Asatru/Asafalse is a companion piece to Tony Looker’s essay Hammer Forged.
Asatru / Asafalse: Fabricating a Tradition
My fellow ex-Steward Tony and I finally swapped views on our experiences recently, having both held our silence, even from each other, since departing the RG [Rune Gild]. We were both appointed Regional Stewards of the Gild by Edred around 1990, and both left the Gild after 10 years as regional leaders. Tony was Steward of UK, and I was Steward of the South Pacific Region.
Throughout that decade we communicated on a friendly level. During a few months in London in 1993, I had time to get to know him in person. Then in late 1996, we caught up with each other at Edred’s house in Texas for a few days. During this whole period we never discussed our deep misgivings. Although we left RG under different circumstances, and followed different roads since then, when at last we exchanged views frankly, we found them to be remarkably similar.
Tony had written Hammer Forged a year ago, intending to submit it for publication in an Asatru journal, but thought it best to withdraw it after realising that it would not be well received. He sent me a copy of Hammer Forged after receiving a copy of the Runic Primer. We both felt some relief to know that we were not alone in our conclusions.
At first reading, Tony’s essay may look like an attack on Asatru, but closer inspection reveals a fairly accurate summary of the state of things thus far. His tone is perhaps less optimistic than mine, but this is understandable as I have had the advantage of my positive experiences with Rune-Net, AET, and Northvegr. However, he makes the point that “All those who are genuinely and honestly engaged in this endeavour deserve our wholehearted support and appreciation”. He then goes on to question the health of much of Asatru in its current manifestation.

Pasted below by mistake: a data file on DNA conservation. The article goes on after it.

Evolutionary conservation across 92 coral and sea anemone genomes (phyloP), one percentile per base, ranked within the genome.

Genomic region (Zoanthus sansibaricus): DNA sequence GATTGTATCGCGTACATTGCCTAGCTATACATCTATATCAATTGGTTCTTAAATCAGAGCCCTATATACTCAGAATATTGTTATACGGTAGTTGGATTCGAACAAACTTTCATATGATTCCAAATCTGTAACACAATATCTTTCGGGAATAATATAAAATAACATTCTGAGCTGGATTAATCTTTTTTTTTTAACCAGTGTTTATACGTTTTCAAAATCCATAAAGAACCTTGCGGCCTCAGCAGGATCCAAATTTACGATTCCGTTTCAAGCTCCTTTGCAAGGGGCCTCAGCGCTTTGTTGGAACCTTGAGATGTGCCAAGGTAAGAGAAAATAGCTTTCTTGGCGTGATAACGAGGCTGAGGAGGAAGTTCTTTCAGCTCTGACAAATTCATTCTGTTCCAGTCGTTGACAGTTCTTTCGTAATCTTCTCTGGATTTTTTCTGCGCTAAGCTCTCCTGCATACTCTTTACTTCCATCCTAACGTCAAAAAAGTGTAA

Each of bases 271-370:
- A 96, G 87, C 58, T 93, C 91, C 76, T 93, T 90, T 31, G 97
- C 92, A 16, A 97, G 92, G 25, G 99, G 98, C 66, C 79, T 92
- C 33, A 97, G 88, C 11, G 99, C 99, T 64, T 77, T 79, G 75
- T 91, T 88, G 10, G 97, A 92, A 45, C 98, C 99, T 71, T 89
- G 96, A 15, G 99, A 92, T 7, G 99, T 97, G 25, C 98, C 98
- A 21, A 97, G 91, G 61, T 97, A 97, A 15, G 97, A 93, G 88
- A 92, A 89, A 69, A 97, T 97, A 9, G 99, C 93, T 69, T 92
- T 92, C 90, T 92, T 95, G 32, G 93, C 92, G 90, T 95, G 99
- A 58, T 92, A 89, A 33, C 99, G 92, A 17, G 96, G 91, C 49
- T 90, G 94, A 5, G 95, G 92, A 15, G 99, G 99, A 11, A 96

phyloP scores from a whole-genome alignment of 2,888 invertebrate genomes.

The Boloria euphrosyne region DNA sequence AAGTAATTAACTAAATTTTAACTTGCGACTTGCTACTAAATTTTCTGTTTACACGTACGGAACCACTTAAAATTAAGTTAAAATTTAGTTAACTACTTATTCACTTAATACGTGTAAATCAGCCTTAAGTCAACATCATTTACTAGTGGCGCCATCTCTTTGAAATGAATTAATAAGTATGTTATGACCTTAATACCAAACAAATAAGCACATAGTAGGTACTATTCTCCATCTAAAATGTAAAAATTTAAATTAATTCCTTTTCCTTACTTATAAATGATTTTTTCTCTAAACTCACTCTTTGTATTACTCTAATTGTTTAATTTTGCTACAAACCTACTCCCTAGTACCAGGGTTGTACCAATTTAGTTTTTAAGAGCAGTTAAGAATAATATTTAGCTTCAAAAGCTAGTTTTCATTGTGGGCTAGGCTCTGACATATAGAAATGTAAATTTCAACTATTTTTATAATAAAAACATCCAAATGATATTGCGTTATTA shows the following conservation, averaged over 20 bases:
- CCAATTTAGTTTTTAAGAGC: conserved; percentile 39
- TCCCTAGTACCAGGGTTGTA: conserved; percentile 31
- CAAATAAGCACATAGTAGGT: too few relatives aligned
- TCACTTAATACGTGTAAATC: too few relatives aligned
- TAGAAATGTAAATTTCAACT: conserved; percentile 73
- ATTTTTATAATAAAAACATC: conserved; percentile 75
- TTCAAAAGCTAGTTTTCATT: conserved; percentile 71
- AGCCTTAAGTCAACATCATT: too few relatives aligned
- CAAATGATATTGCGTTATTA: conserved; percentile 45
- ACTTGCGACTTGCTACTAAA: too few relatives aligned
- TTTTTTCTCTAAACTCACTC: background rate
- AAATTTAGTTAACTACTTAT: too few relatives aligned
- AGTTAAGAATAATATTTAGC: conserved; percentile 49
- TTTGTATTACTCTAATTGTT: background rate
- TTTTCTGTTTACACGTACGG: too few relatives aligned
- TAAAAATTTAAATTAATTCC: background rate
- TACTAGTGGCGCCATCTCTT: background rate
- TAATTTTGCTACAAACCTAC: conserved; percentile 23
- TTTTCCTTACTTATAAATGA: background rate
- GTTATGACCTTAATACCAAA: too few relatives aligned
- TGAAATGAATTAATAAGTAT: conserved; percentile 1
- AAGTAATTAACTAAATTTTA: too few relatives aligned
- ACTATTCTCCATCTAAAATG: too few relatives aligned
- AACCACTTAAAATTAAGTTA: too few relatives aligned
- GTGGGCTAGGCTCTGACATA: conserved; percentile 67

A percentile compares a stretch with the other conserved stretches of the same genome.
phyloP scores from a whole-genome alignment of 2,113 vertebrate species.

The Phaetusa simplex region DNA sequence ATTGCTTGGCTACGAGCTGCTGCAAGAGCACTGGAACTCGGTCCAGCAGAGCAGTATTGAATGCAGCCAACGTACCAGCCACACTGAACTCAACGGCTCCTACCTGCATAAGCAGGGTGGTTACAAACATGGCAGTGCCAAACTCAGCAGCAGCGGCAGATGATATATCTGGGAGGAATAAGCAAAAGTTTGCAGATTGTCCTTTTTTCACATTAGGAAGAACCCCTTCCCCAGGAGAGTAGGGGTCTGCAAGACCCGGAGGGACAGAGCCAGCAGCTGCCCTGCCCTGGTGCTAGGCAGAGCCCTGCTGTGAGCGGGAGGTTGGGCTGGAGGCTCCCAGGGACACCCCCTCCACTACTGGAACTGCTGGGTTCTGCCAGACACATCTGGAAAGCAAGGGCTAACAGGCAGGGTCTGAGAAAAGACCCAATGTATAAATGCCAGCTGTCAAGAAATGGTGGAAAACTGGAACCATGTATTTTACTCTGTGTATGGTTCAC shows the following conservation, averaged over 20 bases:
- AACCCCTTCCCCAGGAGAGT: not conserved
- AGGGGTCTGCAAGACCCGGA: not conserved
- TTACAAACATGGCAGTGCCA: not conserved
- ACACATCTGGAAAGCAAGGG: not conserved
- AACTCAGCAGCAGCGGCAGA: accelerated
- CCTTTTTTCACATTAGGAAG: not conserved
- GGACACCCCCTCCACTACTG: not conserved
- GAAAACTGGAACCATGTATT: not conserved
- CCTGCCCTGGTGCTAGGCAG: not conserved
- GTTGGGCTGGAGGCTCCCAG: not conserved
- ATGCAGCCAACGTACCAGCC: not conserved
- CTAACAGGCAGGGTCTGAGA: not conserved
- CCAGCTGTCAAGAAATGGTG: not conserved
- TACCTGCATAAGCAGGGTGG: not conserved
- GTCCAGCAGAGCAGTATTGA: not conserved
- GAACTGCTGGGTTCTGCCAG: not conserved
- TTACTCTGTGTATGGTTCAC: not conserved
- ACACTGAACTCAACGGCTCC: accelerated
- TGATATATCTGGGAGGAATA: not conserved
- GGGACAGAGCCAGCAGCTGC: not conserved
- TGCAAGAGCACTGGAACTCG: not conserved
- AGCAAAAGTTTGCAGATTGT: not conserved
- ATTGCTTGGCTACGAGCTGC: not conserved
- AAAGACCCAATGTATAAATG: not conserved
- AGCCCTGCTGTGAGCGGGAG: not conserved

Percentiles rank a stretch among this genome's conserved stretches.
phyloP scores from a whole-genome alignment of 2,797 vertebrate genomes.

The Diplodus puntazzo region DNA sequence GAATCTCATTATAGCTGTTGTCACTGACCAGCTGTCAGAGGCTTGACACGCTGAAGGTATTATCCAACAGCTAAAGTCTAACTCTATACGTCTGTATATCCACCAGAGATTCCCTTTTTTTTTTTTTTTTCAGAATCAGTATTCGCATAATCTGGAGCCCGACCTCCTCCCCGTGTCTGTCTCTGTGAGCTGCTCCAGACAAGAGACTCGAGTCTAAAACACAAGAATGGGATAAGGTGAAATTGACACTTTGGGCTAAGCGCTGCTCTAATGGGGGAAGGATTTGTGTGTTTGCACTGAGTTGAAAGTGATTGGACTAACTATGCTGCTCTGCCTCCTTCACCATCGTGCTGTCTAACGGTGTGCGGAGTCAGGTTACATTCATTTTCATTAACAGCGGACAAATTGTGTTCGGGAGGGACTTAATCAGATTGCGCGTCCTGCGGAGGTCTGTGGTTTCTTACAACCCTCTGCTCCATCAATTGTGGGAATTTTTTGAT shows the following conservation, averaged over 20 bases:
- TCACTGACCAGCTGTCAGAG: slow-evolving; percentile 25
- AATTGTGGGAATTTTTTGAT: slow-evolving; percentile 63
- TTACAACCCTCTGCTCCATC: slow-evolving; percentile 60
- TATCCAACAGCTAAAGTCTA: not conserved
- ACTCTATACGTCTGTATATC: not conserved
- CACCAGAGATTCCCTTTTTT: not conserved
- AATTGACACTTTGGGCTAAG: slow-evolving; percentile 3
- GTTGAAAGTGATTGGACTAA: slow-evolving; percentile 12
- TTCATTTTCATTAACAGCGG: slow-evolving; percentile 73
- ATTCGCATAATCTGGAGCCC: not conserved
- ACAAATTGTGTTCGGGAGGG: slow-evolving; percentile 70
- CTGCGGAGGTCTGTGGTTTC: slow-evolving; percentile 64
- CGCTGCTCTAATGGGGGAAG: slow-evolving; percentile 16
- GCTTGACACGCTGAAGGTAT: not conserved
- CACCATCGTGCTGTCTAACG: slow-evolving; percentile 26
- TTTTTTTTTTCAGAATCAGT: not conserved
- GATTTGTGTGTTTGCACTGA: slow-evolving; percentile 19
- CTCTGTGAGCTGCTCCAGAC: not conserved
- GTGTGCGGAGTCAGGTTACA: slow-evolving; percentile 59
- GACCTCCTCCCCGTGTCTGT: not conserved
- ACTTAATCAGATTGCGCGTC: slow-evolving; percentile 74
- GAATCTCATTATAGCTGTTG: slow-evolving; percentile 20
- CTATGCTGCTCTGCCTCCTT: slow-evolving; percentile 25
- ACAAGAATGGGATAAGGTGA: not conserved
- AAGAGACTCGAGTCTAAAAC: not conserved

At the heart of the problem lies the fact that we are building on very tenuous sources. This is not necessarily a problem in itself. I am sure the early revivalists were quite aware of their limitations. However, after three decades, a great deal of questionable dogma has crept in. Worse than this, the leading personalities, having given themselves grand and outlandish titles, have come to believe their own press releases. I suspect that it started to go wrong in the early days of the revival when the focus was on creating a church-like hierarchy. I wrote on one of the early e-lists in 1992 that Heathens never had a church structure and I wondered why they wanted to go that way. Lew Stead replied that he could not see why I would even ask the question, as the whole point was to create a Heathen church.
After many alternative hierarchies, splits, alliances, and ideological battles, we are gradually moving toward a more satisfying tribalist model. This gives me cause for optimism, as we can now see a way to settle into a more natural network of groups, each with its own subculture inspired by the ancestral traditions. We need not descend into New Age eclecticism to achieve this, but we must be honest with ourselves. There are no real authorities, despite the self-proclaimed prophets still desperate for followers. As Tony points out, we must accept that much of Asatru as it stands is not verifiable as ancient, it can only ever be at best an educated and inspired interpretation of the limited sources.